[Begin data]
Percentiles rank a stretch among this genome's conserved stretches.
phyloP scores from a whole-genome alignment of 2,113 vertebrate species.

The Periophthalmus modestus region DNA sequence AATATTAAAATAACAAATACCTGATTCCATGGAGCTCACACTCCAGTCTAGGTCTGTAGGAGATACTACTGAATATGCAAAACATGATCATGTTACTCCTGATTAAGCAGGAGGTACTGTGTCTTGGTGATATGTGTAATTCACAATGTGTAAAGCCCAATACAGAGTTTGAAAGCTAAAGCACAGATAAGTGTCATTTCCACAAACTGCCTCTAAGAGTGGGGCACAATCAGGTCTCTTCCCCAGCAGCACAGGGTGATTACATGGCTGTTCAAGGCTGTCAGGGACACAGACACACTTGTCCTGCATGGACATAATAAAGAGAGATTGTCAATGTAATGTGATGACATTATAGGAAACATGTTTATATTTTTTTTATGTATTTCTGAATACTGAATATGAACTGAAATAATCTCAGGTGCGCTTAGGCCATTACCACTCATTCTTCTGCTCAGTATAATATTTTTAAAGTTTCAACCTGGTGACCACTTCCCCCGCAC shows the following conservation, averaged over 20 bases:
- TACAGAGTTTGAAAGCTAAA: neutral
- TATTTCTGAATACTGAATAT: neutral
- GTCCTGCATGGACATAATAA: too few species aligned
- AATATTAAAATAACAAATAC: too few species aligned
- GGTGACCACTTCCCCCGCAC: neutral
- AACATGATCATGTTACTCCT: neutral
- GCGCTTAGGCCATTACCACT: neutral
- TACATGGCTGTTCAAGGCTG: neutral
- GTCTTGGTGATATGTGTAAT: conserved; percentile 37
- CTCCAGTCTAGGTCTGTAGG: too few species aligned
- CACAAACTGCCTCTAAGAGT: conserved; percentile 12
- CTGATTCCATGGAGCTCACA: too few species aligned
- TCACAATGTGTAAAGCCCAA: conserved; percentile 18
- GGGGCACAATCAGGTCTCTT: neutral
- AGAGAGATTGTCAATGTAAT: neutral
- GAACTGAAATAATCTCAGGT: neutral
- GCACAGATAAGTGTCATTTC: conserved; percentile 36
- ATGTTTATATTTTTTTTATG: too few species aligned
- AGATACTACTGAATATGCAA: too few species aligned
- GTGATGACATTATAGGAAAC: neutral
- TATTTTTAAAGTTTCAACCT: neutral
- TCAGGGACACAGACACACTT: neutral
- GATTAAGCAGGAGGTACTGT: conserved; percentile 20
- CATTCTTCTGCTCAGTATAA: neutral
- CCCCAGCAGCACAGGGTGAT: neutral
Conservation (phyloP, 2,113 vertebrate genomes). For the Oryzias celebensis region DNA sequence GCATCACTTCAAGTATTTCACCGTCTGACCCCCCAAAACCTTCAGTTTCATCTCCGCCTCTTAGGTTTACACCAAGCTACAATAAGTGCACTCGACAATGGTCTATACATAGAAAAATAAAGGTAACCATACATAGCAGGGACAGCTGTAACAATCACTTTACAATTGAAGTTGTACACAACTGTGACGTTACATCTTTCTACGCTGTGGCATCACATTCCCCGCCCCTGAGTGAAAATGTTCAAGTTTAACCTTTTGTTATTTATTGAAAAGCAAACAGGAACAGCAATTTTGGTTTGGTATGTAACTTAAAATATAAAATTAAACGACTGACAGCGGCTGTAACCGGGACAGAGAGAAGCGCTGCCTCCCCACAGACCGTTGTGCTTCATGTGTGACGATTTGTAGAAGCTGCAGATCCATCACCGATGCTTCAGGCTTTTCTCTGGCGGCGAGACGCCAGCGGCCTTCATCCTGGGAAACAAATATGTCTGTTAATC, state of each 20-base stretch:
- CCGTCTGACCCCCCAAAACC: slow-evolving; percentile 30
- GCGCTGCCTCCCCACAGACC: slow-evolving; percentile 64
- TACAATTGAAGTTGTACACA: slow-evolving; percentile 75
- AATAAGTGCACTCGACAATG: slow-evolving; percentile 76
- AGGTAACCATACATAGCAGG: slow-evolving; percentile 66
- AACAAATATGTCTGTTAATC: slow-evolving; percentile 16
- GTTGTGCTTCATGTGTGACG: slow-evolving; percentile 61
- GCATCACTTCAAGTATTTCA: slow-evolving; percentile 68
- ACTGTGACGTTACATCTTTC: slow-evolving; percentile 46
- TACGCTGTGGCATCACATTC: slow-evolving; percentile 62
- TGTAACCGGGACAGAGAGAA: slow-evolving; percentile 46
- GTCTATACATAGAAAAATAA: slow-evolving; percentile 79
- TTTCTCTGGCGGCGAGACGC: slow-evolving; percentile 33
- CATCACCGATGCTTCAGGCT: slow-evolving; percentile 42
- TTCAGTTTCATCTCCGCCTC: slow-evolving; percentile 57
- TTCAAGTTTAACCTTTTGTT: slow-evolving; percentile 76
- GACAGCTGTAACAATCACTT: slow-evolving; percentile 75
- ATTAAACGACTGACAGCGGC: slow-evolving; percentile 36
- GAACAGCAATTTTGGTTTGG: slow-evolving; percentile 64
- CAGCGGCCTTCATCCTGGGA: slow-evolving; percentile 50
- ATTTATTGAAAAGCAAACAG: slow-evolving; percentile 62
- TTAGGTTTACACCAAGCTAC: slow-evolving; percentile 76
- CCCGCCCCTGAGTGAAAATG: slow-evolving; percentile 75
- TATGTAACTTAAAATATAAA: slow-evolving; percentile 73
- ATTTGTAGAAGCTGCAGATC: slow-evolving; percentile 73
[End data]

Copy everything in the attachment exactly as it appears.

Percentiles rank a stretch among this genome's conserved stretches.
phyloP scores from a whole-genome alignment of 2,113 vertebrate species.

The Periophthalmus modestus region DNA sequence AATATTAAAATAACAAATACCTGATTCCATGGAGCTCACACTCCAGTCTAGGTCTGTAGGAGATACTACTGAATATGCAAAACATGATCATGTTACTCCTGATTAAGCAGGAGGTACTGTGTCTTGGTGATATGTGTAATTCACAATGTGTAAAGCCCAATACAGAGTTTGAAAGCTAAAGCACAGATAAGTGTCATTTCCACAAACTGCCTCTAAGAGTGGGGCACAATCAGGTCTCTTCCCCAGCAGCACAGGGTGATTACATGGCTGTTCAAGGCTGTCAGGGACACAGACACACTTGTCCTGCATGGACATAATAAAGAGAGATTGTCAATGTAATGTGATGACATTATAGGAAACATGTTTATATTTTTTTTATGTATTTCTGAATACTGAATATGAACTGAAATAATCTCAGGTGCGCTTAGGCCATTACCACTCATTCTTCTGCTCAGTATAATATTTTTAAAGTTTCAACCTGGTGACCACTTCCCCCGCAC shows the following conservation, averaged over 20 bases:
- TACAGAGTTTGAAAGCTAAA: neutral
- TATTTCTGAATACTGAATAT: neutral
- GTCCTGCATGGACATAATAA: too few species aligned
- AATATTAAAATAACAAATAC: too few species aligned
- GGTGACCACTTCCCCCGCAC: neutral
- AACATGATCATGTTACTCCT: neutral
- GCGCTTAGGCCATTACCACT: neutral
- TACATGGCTGTTCAAGGCTG: neutral
- GTCTTGGTGATATGTGTAAT: conserved; percentile 37
- CTCCAGTCTAGGTCTGTAGG: too few species aligned
- CACAAACTGCCTCTAAGAGT: conserved; percentile 12
- CTGATTCCATGGAGCTCACA: too few species aligned
- TCACAATGTGTAAAGCCCAA: conserved; percentile 18
- GGGGCACAATCAGGTCTCTT: neutral
- AGAGAGATTGTCAATGTAAT: neutral
- GAACTGAAATAATCTCAGGT: neutral
- GCACAGATAAGTGTCATTTC: conserved; percentile 36
- ATGTTTATATTTTTTTTATG: too few species aligned
- AGATACTACTGAATATGCAA: too few species aligned
- GTGATGACATTATAGGAAAC: neutral
- TATTTTTAAAGTTTCAACCT: neutral
- TCAGGGACACAGACACACTT: neutral
- GATTAAGCAGGAGGTACTGT: conserved; percentile 20
- CATTCTTCTGCTCAGTATAA: neutral
- CCCCAGCAGCACAGGGTGAT: neutral
Conservation (phyloP, 2,113 vertebrate genomes). For the Oryzias celebensis region DNA sequence GCATCACTTCAAGTATTTCACCGTCTGACCCCCCAAAACCTTCAGTTTCATCTCCGCCTCTTAGGTTTACACCAAGCTACAATAAGTGCACTCGACAATGGTCTATACATAGAAAAATAAAGGTAACCATACATAGCAGGGACAGCTGTAACAATCACTTTACAATTGAAGTTGTACACAACTGTGACGTTACATCTTTCTACGCTGTGGCATCACATTCCCCGCCCCTGAGTGAAAATGTTCAAGTTTAACCTTTTGTTATTTATTGAAAAGCAAACAGGAACAGCAATTTTGGTTTGGTATGTAACTTAAAATATAAAATTAAACGACTGACAGCGGCTGTAACCGGGACAGAGAGAAGCGCTGCCTCCCCACAGACCGTTGTGCTTCATGTGTGACGATTTGTAGAAGCTGCAGATCCATCACCGATGCTTCAGGCTTTTCTCTGGCGGCGAGACGCCAGCGGCCTTCATCCTGGGAAACAAATATGTCTGTTAATC, state of each 20-base stretch:
- CCGTCTGACCCCCCAAAACC: slow-evolving; percentile 30
- GCGCTGCCTCCCCACAGACC: slow-evolving; percentile 64
- TACAATTGAAGTTGTACACA: slow-evolving; percentile 75
- AATAAGTGCACTCGACAATG: slow-evolving; percentile 76
- AGGTAACCATACATAGCAGG: slow-evolving; percentile 66
- AACAAATATGTCTGTTAATC: slow-evolving; percentile 16
- GTTGTGCTTCATGTGTGACG: slow-evolving; percentile 61
- GCATCACTTCAAGTATTTCA: slow-evolving; percentile 68
- ACTGTGACGTTACATCTTTC: slow-evolving; percentile 46
- TACGCTGTGGCATCACATTC: slow-evolving; percentile 62
- TGTAACCGGGACAGAGAGAA: slow-evolving; percentile 46
- GTCTATACATAGAAAAATAA: slow-evolving; percentile 79
- TTTCTCTGGCGGCGAGACGC: slow-evolving; percentile 33
- CATCACCGATGCTTCAGGCT: slow-evolving; percentile 42
- TTCAGTTTCATCTCCGCCTC: slow-evolving; percentile 57
- TTCAAGTTTAACCTTTTGTT: slow-evolving; percentile 76
- GACAGCTGTAACAATCACTT: slow-evolving; percentile 75
- ATTAAACGACTGACAGCGGC: slow-evolving; percentile 36
- GAACAGCAATTTTGGTTTGG: slow-evolving; percentile 64
- CAGCGGCCTTCATCCTGGGA: slow-evolving; percentile 50
- ATTTATTGAAAAGCAAACAG: slow-evolving; percentile 62
- TTAGGTTTACACCAAGCTAC: slow-evolving; percentile 76
- CCCGCCCCTGAGTGAAAATG: slow-evolving; percentile 75
- TATGTAACTTAAAATATAAA: slow-evolving; percentile 73
- ATTTGTAGAAGCTGCAGATC: slow-evolving; percentile 73